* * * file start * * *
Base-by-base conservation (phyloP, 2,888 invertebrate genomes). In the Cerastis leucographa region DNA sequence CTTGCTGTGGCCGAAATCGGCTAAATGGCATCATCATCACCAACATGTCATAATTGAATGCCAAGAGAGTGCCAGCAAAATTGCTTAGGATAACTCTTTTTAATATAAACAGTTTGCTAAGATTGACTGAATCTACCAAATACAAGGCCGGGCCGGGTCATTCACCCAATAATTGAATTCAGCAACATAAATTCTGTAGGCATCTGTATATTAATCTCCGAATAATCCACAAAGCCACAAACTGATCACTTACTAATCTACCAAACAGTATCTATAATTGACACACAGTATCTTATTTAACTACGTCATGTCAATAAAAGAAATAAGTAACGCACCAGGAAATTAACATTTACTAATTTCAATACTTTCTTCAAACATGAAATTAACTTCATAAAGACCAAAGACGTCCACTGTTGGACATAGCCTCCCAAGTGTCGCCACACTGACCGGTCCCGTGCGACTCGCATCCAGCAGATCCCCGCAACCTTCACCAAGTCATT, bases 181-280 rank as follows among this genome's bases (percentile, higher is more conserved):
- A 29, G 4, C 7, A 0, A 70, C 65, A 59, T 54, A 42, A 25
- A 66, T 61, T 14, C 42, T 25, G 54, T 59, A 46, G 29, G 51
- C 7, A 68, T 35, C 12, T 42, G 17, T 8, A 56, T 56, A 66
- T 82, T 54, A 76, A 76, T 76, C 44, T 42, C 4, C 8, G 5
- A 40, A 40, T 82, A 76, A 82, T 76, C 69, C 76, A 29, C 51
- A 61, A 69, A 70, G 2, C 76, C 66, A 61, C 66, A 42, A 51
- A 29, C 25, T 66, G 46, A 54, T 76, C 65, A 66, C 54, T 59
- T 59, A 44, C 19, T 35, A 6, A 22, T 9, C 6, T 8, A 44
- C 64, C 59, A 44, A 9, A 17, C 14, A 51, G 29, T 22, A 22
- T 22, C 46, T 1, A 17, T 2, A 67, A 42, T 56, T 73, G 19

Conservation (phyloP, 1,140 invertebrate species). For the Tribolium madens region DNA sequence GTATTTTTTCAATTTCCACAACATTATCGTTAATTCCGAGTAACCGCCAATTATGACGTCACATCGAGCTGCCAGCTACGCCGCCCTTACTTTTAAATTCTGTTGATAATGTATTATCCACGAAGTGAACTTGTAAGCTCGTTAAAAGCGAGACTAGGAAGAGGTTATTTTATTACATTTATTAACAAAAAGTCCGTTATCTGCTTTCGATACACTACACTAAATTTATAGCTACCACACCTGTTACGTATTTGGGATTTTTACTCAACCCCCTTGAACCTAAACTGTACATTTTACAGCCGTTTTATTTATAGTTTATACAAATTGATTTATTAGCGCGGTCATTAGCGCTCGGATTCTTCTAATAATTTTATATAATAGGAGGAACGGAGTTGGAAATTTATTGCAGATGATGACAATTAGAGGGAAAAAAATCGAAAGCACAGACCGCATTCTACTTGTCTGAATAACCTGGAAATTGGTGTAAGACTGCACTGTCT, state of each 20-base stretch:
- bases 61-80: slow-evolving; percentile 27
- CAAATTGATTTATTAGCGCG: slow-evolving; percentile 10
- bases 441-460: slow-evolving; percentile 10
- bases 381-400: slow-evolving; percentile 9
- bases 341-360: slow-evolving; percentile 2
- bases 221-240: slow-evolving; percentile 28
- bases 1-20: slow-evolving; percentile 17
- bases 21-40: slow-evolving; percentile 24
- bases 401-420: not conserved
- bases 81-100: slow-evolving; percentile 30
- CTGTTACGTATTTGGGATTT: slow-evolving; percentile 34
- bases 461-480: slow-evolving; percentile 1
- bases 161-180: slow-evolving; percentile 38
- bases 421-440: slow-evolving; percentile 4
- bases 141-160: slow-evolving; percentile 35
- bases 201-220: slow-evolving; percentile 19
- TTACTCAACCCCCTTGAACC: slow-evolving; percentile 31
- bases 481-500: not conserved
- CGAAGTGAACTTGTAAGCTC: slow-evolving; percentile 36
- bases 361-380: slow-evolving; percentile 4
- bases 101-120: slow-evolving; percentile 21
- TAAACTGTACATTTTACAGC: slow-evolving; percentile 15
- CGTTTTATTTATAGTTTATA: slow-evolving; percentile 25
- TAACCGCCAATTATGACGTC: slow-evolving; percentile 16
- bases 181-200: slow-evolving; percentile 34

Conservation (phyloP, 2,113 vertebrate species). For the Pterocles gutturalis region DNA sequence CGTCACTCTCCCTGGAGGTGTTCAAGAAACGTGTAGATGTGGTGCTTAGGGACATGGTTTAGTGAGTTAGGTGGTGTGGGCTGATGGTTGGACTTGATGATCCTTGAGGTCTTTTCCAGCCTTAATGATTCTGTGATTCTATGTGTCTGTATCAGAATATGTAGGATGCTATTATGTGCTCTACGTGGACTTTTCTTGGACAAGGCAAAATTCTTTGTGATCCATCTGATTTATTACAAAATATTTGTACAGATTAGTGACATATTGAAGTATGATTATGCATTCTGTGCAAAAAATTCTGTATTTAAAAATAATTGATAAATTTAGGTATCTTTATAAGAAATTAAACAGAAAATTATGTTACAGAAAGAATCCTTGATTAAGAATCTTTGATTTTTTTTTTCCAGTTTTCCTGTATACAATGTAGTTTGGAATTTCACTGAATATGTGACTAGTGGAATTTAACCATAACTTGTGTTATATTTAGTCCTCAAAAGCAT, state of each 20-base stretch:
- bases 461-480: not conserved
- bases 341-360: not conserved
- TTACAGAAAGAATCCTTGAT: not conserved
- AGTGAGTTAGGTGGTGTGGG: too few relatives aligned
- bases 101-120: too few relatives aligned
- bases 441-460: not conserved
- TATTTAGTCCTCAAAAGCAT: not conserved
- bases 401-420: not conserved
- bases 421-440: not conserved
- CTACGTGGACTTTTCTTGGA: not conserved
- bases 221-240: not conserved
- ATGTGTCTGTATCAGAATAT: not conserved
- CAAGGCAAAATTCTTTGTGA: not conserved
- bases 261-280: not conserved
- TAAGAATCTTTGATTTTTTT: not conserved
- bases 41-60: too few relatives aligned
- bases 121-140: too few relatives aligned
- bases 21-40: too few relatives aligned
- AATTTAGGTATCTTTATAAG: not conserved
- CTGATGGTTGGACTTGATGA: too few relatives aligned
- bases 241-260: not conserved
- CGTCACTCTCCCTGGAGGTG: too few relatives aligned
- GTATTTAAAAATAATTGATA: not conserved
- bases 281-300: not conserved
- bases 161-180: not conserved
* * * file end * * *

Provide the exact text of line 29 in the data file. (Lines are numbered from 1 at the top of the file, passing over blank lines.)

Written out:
- TTACTCAACCCCCTTGAACC: slow-evolving; percentile 31